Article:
Of late, there seems to be a trend among my friends on Facebook to compose a list of their Top Ten Books and then to tag others to subsequently join the game. I’ve been following the threads with a mixture of joy and dread. Joy because it is always fun to see what books have had a lasting influence on people, to reminisce about a shared experience of finishing an amazing book. Dread because I can’t possibly compose my own list. Thankfully, I’m only lurking on the edge of this game and don’t really have to fear being called out by one of my friends. Nevertheless, looking in from the outside, this nerdy version of the ice bucket challenge has led me to think about my reading history, about the books that have changed my life, about the ones I could have done without.
When you have a PhD in literature there is a certain pressure to always have a compelling book in tow and to always have a recommendation at hand. “You haven’t read Banville’s The Sea?—it’s a must read.” So I’ve been mentally preparing my list and inevitably comparing it to the others I’ve seen. Sadly, mine isn’t always as compelling as it should be. Reading these lists, it seems that the only books worthy of being remembered are classics of some sort or another—Jane Eyre, Light in August, etc. I’m pretty well-read and some of these books changed my life, but somehow my list is always littered with less illustrious titles.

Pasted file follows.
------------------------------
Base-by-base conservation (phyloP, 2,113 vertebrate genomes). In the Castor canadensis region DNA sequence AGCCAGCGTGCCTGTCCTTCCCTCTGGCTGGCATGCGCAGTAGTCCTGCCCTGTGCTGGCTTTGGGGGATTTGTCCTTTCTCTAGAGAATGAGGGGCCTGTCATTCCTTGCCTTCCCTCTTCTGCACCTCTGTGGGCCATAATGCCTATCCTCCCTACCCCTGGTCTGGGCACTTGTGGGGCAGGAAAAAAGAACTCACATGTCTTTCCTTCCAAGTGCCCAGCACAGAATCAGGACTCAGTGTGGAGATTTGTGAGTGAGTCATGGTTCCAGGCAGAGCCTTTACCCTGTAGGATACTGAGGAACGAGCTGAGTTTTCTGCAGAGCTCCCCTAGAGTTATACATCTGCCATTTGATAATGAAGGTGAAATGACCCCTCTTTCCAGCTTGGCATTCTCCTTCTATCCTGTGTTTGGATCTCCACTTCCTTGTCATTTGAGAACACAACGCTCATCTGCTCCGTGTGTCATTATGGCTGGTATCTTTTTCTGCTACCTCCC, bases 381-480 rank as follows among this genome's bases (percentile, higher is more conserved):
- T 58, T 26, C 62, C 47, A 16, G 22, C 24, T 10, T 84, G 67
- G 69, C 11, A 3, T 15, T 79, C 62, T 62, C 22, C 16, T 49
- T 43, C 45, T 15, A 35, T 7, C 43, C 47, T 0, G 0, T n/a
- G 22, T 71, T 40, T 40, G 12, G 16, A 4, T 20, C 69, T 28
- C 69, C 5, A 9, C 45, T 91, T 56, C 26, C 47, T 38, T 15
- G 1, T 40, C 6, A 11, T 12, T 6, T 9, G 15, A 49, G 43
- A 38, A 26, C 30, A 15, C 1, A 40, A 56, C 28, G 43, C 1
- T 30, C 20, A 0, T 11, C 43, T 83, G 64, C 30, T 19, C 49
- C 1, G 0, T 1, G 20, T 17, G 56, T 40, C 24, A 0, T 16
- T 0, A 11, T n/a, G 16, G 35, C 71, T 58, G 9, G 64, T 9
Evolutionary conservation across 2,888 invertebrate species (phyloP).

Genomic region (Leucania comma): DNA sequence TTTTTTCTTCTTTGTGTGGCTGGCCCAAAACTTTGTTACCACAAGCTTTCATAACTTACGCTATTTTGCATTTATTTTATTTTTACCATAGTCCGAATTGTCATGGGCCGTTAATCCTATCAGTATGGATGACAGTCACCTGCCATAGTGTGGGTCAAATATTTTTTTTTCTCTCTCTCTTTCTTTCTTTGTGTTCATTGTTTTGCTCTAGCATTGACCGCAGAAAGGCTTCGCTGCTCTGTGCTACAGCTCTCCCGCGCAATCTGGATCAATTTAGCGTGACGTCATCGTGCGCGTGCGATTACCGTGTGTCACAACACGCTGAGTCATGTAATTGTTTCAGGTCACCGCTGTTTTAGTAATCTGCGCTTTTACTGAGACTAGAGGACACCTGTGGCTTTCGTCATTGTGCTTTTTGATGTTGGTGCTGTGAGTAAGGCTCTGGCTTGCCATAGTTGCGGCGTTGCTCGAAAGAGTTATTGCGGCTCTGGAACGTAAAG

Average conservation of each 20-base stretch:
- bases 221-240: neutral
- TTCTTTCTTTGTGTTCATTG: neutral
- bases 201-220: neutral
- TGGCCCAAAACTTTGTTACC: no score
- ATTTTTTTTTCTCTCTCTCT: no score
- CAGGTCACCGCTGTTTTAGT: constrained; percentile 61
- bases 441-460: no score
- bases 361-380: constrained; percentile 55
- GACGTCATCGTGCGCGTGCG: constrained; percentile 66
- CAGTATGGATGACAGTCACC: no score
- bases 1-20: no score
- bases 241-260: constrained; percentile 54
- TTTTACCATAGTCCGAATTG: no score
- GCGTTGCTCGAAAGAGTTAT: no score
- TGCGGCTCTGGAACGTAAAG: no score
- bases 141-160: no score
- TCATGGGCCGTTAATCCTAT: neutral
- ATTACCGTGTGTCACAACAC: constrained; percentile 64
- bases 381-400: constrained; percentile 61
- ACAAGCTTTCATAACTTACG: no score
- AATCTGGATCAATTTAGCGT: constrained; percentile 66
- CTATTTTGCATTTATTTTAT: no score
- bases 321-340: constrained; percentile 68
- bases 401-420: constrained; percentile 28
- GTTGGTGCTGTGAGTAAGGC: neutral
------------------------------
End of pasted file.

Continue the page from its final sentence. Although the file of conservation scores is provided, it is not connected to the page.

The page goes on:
When I was a kid, I didn’t read much. I spent a lot more time learning to hit left-handed than in the library. In 4th grade, I read a biography of Mickey Mantle, which was my first real book—400 pages of off-color humor about life in “the bigs” in the 1950’s and 60’s. Now this book wasn’t a classic; it probably wasn’t even well-written, but for a non-reader, it was an accomplishment. Until then, the only thing I’d read was encyclopedia entries.
Later, in high school, I read Michael Murphy’s Golf in the Kingdom. It’s a blend of new-age mysticism mixed with golf philosophy and features a character named Shivas Irons—really, that’s his name. It’s almost embarrassing to say so, but that book is still on my shelf, sharing space with more “worthy” tomes like Notes from Underground and Ulysses.
Our reading histories are very personal; they track our development as readers and individuals. My bookshelves are a pretty good reflection of my life over the course of the last twenty years. Of course, my tastes changed as I got older and my shelves started to look more like an Allan Bloom essay than a sports self-help compendium, but I’ve never forgotten or abandoned them. I might have traded in Mantle and Murphy for Kafka and Borges somewhere along the way, but those books still mean something to me and would probably still make my list.